US14/313,619 Active US9060805B2 (en) 2005-02-08 2014-06-24 Analyte meter including an RFID reader
US14/746,370 Active US9336423B2 (en) 2005-02-08 2015-06-22 Analyte meter including an RFID reader
US15/136,310 Active 2026-02-13 US9907470B2 (en) 2005-02-08 2016-04-22 Analyte meter including an RFID reader
US15/878,034 Active US10405747B2 (en) 2005-02-08 2018-01-23 Analyte meter including an RFID reader

Family Applications Before (7)

Application Number Title Priority Date Filing Date
US11/350,398 Active 2027-06-17 US7545272B2 (en) 2005-02-08 2006-02-07 RF tag on test strips, test strip vials and boxes
US12/476,921 Active 2026-07-22 US8106780B2 (en) 2005-02-08 2009-06-02 Analyte meter including an RFID reader
US12/625,528 Active US8115635B2 (en) 2005-02-08 2009-11-24 RF tag on test strips, test strip vials and boxes
US12/625,522 Active 2026-11-28 US8223021B2 (en) 2005-02-08 2009-11-24 RF tag on test strips, test strip vials and boxes
US12/625,525 Active 2027-10-08 US8358210B2 (en) 2005-02-08 2009-11-24 RF tag on test strips, test strip vials and boxes
US12/625,524 Active 2027-11-17 US8390455B2 (en) 2005-02-08 2009-11-24 RF tag on test strips, test strip vials and boxes
US13/342,715 Active US8410939B2 (en) 2005-02-08 2012-01-03 Analyte meter including an RFID reader

Family Applications After (9)

Application Number Title Priority Date Filing Date
US13/852,276 Active US8760297B2 (en) 2005-02-08 2013-03-28 Analyte meter including an RFID reader
US14/017,166 Abandoned US20140005504A1 (en) 2005-02-08 2013-09-03 Glucose measurement device and methods using rfid
US14/044,769 Abandoned US20140039285A1 (en) 2005-02-08 2013-10-02 Glucose measurement device and methods using rfid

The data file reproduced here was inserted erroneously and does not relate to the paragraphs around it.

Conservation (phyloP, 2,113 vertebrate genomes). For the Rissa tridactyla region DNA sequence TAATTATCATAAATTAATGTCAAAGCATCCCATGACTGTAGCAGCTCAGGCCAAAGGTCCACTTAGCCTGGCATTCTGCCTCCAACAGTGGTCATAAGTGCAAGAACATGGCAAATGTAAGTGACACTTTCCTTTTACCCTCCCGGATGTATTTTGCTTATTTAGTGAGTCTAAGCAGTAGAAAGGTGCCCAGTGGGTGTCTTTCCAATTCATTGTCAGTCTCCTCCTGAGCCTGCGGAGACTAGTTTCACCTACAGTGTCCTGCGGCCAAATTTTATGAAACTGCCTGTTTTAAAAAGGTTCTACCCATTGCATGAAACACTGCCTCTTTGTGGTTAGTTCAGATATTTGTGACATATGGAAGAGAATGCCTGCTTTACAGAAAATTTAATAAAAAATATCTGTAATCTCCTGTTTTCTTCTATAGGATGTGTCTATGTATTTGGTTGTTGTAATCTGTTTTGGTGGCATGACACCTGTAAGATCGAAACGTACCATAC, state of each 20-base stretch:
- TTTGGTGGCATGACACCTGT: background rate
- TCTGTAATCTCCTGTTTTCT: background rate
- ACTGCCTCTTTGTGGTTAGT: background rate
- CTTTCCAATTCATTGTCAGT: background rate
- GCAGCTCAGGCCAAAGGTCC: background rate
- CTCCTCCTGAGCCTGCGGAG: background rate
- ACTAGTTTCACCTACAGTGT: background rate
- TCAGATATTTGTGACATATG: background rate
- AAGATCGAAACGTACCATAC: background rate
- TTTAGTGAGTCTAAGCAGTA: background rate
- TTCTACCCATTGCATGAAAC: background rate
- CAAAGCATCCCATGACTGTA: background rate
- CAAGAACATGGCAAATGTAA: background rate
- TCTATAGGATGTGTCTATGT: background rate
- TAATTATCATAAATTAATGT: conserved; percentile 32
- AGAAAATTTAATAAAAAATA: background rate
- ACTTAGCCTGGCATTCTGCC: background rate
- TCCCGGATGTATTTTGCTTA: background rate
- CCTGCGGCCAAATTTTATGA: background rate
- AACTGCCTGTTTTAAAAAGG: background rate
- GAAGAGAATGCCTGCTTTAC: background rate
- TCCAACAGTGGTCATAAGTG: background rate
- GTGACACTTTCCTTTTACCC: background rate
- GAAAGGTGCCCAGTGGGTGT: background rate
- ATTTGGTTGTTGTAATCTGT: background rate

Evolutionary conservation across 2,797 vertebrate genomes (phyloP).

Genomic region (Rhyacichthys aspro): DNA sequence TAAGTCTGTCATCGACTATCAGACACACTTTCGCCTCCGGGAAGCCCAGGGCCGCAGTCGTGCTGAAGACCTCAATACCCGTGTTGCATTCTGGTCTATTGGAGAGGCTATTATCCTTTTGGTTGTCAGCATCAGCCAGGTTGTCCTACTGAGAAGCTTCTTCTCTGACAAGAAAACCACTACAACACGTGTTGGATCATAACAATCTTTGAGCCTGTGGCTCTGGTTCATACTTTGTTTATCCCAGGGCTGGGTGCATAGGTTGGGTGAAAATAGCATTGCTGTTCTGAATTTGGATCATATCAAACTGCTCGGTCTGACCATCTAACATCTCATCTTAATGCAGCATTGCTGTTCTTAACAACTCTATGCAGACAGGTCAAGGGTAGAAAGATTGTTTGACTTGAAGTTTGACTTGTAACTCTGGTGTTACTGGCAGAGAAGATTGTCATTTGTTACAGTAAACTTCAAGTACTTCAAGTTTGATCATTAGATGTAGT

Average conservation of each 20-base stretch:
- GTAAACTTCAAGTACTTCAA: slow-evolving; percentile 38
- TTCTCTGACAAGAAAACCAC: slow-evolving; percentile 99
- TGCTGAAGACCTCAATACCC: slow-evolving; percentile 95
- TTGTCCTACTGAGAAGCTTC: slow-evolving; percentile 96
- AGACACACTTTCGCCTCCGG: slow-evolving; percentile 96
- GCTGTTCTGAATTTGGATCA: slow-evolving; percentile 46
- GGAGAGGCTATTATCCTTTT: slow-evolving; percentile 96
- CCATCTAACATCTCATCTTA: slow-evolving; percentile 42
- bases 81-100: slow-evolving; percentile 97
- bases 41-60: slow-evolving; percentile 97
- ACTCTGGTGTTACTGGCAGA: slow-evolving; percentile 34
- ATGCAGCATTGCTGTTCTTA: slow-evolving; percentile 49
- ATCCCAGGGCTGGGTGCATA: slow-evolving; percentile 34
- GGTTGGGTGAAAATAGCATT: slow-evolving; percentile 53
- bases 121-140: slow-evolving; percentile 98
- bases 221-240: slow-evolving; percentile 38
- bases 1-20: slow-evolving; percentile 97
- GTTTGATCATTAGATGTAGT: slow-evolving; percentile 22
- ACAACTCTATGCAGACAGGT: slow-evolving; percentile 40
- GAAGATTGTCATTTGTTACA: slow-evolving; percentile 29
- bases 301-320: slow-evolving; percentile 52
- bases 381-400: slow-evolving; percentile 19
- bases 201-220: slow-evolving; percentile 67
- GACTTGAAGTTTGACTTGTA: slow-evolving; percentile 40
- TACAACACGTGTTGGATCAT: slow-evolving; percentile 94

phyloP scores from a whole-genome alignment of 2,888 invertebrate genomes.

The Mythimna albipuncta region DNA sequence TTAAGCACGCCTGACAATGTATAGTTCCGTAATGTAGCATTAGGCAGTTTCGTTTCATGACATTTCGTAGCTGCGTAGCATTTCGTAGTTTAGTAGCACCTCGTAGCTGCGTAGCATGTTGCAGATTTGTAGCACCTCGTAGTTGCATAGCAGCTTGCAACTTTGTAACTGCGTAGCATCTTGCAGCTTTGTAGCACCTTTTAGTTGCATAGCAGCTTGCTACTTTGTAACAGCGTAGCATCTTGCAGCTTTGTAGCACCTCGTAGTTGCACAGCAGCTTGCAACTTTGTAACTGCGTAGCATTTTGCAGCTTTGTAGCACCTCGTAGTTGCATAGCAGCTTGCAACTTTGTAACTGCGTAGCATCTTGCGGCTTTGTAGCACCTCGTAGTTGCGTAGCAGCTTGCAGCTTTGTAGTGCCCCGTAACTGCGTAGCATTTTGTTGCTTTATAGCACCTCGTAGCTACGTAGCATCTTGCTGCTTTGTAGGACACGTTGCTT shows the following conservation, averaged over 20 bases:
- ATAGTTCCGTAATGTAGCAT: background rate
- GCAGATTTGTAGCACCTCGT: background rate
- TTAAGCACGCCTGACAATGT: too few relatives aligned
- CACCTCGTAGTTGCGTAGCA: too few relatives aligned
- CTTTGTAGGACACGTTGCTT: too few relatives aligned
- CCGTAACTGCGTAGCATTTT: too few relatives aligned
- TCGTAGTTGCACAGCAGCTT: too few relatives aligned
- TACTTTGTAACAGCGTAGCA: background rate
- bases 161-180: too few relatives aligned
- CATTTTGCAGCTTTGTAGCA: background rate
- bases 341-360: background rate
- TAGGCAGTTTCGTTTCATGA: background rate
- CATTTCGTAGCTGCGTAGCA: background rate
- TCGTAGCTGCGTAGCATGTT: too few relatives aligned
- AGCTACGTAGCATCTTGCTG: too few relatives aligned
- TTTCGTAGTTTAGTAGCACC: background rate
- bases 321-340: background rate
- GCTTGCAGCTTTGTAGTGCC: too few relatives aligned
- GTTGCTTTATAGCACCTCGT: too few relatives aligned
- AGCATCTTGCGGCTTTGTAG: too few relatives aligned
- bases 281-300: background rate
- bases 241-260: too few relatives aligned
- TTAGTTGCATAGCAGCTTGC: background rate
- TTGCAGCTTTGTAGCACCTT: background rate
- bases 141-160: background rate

US14/070,137 Abandoned US20140058236A1 (en) 2005-02-08 2013-11-01 Glucose measurement device and methods using rfid
US14/095,847 Abandoned US20140085054A1 (en) 2005-02-08 2013-12-03 Glucose measurement device and methods using rfid
US14/313,619 Active US9060805B2 (en) 2005-02-08 2014-06-24 Analyte meter including an RFID reader
US14/746,370 Active US9336423B2 (en) 2005-02-08 2015-06-22 Analyte meter including an RFID reader
US15/136,310 Active 2026-02-13 US9907470B2 (en) 2005-02-08 2016-04-22 Analyte meter including an RFID reader
US15/878,034 Active US10405747B2 (en) 2005-02-08 2018-01-23 Analyte meter including an RFID reader

Country Status (4)

Country Link
US (17) US7545272B2 (en)
EP (3) EP1851740B1 (en)
DK (1) DK2581887T3 (en)
WO (1) WO2006086423A2 (en)

Cited By (4)

* Cited by examiner, † Cited by third party
Publication number Priority date Publication date Assignee Title
US20130214040A1 (en) * 2010-10-20 2013-08-22 Koninklijke Philips Electronics N.V. Device having rfid tag and fluidics element
US20170248533A1 (en) * 2014-08-28 2017-08-31 William N. Carr Wireless impedance spectrometer